A couple of weeks ago I mentioned slipping on the ice and wrecking my clutch operating leg. As a result I was unable to drive and started using public transportation, which turned out to be easy and fun, mostly.
Then there was the day I went to the wrong stop one block south of where I was supposed to be, missed my connection and had to wait an extra hour for the next bus to come along. That was my mistake – a consequence of thinking I knew the system when, in fact, I didn’t.
Creating a logical and memorable network is one of the challenges transit planners face. Things that are easy to use get used more often. It becomes complicated when there are jumble of options for riders to de-code – regular busses, express busses, light rail and BRT, (Bus Rapid Transit), in which busses mimic the feel of rail and operate on a completely separate or somewhat exclusive right-of-way.
LRT and BRT are being developed as a system within the system, offering “enhanced” service along “transitways” that are clearly defined. The Hiawatha Avenue light rail line is fairly obvious, and completely tearing up and rebuilding University Avenue over the next few years for the Central Corridor LRT will make the path of that line indelible.
The zoomy looking transit station plopped down in the middle of I-35W at 46th Street in South Minneapolis is a new landmark. When I first saw it, I knew I wanted to go someplace from there. The problem was – where?
Back when there were no roads to speak of, people got around on the rivers, literally paddling their own canoes. That’s why I was tickled to see this – a cartographer named Daniel Huffman who teaches at UW-Madison re-drew the Mississippi River basin as a transit map.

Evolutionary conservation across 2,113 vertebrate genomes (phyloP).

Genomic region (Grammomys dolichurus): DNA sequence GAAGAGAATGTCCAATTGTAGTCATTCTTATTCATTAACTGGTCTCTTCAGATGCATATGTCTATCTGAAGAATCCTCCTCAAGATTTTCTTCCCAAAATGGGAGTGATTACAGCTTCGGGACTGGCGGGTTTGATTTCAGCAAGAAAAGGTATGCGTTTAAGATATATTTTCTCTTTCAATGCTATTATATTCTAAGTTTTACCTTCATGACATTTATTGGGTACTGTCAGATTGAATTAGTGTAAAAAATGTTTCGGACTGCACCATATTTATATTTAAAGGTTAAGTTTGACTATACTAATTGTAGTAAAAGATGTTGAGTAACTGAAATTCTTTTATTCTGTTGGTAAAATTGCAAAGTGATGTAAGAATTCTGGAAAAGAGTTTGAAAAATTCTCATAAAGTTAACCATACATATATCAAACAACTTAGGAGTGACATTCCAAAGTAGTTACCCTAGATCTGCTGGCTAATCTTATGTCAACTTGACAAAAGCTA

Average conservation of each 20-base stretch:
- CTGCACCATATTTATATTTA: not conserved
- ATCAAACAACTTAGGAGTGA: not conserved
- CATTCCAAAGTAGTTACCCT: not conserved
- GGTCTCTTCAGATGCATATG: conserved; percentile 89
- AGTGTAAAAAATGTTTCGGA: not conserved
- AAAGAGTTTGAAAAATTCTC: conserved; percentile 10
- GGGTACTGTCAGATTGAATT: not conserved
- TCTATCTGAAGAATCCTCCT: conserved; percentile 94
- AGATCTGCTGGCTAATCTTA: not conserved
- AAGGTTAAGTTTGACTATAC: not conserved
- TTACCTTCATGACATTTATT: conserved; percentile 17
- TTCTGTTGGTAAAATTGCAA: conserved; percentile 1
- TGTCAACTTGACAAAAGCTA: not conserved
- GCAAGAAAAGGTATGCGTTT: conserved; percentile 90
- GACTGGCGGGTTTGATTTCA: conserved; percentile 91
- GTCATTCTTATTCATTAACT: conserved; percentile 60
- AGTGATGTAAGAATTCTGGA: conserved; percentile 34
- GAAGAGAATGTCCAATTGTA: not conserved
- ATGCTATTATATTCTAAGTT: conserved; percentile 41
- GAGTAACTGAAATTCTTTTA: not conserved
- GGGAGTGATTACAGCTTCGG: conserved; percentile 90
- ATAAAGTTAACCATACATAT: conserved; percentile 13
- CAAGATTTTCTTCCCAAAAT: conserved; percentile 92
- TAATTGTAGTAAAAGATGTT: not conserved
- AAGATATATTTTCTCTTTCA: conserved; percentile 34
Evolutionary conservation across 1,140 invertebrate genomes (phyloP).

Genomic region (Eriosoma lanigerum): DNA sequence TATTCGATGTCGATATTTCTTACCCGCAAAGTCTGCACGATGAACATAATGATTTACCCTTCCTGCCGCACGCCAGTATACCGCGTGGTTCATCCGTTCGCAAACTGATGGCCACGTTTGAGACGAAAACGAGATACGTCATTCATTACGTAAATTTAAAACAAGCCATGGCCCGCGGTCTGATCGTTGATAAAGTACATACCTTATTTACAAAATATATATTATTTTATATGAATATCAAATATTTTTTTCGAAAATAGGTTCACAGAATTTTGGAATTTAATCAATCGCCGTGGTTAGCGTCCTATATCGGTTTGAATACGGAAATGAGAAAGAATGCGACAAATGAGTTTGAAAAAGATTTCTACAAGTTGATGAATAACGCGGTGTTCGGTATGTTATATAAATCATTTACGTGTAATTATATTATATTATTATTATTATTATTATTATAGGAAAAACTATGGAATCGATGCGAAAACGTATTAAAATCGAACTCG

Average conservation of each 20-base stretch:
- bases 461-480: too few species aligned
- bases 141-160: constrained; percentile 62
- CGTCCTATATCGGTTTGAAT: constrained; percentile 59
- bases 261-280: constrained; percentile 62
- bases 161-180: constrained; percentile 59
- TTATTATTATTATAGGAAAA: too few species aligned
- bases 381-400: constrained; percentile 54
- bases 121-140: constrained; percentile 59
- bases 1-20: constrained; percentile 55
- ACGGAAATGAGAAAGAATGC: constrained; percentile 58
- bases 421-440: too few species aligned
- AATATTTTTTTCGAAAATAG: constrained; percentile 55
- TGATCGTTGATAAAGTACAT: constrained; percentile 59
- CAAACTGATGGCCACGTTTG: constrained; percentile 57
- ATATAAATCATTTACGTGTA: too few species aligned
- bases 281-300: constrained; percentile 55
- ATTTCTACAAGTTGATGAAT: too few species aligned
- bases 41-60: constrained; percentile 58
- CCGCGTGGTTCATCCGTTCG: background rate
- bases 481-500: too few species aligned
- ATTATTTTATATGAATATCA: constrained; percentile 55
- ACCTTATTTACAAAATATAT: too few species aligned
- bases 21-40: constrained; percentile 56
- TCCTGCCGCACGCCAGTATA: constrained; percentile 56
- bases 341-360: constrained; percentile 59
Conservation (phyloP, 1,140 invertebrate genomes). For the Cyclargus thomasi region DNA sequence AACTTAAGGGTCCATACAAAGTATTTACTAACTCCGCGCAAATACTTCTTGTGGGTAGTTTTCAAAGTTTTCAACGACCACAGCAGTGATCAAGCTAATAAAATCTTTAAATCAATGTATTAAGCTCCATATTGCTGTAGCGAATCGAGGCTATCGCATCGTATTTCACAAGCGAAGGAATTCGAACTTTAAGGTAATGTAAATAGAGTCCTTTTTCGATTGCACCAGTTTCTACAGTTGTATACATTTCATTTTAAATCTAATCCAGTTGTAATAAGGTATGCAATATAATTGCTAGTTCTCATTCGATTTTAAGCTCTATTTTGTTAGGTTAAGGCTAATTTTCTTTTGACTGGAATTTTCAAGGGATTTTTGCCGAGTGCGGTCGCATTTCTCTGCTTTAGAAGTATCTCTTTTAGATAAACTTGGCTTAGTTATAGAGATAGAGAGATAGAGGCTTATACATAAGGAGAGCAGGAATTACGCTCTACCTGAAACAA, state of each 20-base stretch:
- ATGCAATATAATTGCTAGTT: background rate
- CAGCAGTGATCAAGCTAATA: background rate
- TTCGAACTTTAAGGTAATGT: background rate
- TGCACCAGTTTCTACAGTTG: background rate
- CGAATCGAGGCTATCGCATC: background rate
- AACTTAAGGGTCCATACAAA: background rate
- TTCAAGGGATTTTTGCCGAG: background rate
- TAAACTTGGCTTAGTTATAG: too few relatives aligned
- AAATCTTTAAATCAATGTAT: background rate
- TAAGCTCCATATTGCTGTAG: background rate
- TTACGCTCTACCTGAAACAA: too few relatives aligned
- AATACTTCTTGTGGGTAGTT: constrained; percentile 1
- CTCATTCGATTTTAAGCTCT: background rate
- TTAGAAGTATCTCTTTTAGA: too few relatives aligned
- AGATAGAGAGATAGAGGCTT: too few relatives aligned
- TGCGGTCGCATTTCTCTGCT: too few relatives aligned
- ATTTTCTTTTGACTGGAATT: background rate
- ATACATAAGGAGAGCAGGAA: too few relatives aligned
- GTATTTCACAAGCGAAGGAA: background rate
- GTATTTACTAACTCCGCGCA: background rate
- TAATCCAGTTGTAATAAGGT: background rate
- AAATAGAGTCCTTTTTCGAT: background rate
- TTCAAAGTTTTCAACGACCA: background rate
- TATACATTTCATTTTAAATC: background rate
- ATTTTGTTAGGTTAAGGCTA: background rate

It’s a fun piece of artwork that gets me thinking about the river in a different way, but I’m guessing the Native Americans who used the rivers as transit corridors before the Europeans showed up didn’t need this kind of help to get around. The Mississippi, Ohio and Missouri were perfectly legible without “branding”.
But the new system could use marketing help, and the Metro Council is asking for some. Here’s an excerpt from a press release that invites naming suggestions for the developing LRT/BRT component of the Twin Cities public transit network:
“We’re anxious to see what creative ideas the public has for this exciting new element of our transit system,” said Arlene McCarthy, director of Metropolitan Transportation Services for the Council. We’ll be looking for name ideas that identify this service as a distinct part of our system, while incorporating aspects of the character of the Twin Cities region.”
Intriguing challenge, but how do you collapse all of that into a couple of memorable, useful, descriptive words? What is the character of the Twin Cities region? Yow.
If you have ideas, you can send them one of these ways:
By mail to the Regional Data Center at 390 Robert St. N., St. Paul, MN 55101
By e-mail firstname.lastname@example.org
Record your idea at 651-602-1500 (TTY 651-291-0904)
By Fax 651-602-1464
Or just use the online form.
Again, we see the tricky problem of navigating multiple modes of transport. In this case, which path to choose for conveying your brilliant ideas?
Are you good at naming things?